The company built an analytics platform to analyze loans and used machine learning to predict loan portfolio cashflows. In addition to that, they created an automated investment platform helping ventures to raise nondilutive (not equity) capital to help scale their businesses.
After sufficiently proving out its tech, the firm made a pivot. According to Eyob, the previous model wasn’t experiencing enough growth and was incurring unsustainable costs. So the company began raising capital based on its own analytics in 2016. It had only raised $600,000 and was focused on East African startups with SME financing and Pay-Go solar home models. That number has since increased to over $125 million across Africa, Southeast Asia and Latin America.
So why do these companies actually need debt financing? Here’s a clearer picture of the instance used at the beginning of this piece.
Imagine a VC-backed startup whose ultimate goal is to help scale up female-founded SMEs with one-year loans. The startup could easily use its equity to provide the capital for all the one-year loans. The payoff from the loans, after one year, would be the interest due to them. Or, it could put that capital into hiring developers, build a go-to-market strategy, hire a CTO, all of which would likely have payoffs that are up to a 100x multiple of the interest they would have made on the single SME loan that is tied up for an entire year.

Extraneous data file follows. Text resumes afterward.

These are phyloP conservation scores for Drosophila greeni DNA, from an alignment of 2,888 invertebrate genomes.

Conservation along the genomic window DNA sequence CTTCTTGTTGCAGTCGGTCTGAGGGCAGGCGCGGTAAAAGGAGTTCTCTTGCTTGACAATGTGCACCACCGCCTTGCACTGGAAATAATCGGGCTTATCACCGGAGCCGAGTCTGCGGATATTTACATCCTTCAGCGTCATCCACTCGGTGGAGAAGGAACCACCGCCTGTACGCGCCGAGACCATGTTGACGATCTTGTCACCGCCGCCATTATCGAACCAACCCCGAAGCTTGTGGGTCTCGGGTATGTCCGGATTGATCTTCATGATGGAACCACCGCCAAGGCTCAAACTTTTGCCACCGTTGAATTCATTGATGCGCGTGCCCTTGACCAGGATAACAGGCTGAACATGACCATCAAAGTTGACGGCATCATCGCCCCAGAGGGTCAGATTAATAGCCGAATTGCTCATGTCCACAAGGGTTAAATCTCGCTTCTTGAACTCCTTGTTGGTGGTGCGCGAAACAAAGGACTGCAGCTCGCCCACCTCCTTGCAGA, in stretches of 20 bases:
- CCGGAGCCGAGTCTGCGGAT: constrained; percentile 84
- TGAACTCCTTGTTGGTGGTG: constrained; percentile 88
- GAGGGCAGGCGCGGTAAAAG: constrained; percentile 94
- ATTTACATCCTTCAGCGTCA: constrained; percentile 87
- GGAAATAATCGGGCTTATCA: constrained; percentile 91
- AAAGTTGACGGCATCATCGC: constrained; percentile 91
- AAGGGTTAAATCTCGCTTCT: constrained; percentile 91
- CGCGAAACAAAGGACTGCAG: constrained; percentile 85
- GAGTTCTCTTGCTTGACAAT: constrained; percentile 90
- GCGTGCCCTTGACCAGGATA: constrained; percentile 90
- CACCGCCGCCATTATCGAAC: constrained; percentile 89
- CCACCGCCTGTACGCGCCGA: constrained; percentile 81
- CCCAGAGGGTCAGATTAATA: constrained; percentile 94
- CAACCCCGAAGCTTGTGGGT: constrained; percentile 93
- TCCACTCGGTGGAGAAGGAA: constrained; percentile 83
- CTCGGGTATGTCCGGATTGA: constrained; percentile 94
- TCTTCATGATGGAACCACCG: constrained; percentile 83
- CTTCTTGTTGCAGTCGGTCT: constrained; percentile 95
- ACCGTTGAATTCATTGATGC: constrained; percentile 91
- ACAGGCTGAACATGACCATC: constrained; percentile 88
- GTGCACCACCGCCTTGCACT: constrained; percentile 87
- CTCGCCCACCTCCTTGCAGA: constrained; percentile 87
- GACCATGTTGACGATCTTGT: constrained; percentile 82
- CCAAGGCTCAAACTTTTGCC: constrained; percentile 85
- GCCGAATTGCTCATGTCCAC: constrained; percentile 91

So ultimately, debt would be an ideal source of nondilutive capital for the startup as they wouldn’t have to tie up equity for one year. Therefore, debt would be a much cheaper source of capital to scale up their operations, especially if it has scaled up to having tens of thousands of one-year loans. If it were equity, they would have to raise an endless amount with constant dilution as they scale.
In its five years of official operations, Lendable has given debt facilities to more than 20 startups. While the stage at which Lendable gives money differs, it is particular about startups that are post Series A.
Apart from Carbon and FairMoney, some startups to have raised debt from Lendable include Tugende, Uploan, KoinWorks, Planet42, TerraPay, Watu Credit, Trella, Amartha, Payjoy, Solar Panda, Cars45 and MFS Africa. Collectively, Eyob said, Lendable has reached 1.2 million end borrowers through its partners and helped finance up to 290,000 SMEs.
Of the $125 million disbursed so far as debt, Eyob said the company has a default rate of about 0.01%. The reason behind this low number, Eyob reckons, is because Lendable ensures to be in constant conversation with the companies offering help, advice or connections when necessary.
“We view lending as a partnership and typically when both parties act in good faith, there are ways to solve problems,” Eyob said.
The debt facilities start at $2 million but can go up to over $15 million, Eyob said. But while the global standard at which lenders pay back their debt investments is typically 4 to 6 years, Lendable expects the companies it gives cash to do so in 3 to 4 years.
Eyob pushes that founders in emerging markets should be willing to take more debt financing to scale their startups. These days, startups tend to be high on giving out equity instead of weighing options on effectively using debt in critical points when scaling.
Equity could be used to help attract the best talent or expand into new markets. Still, debt proves essential when scaling up capital-intensive operations like working capital or pre-funding activities. More often than not, debt and equity are complementary to one another, and Lendable is hoping to use the new funds it’s raising to push that notion.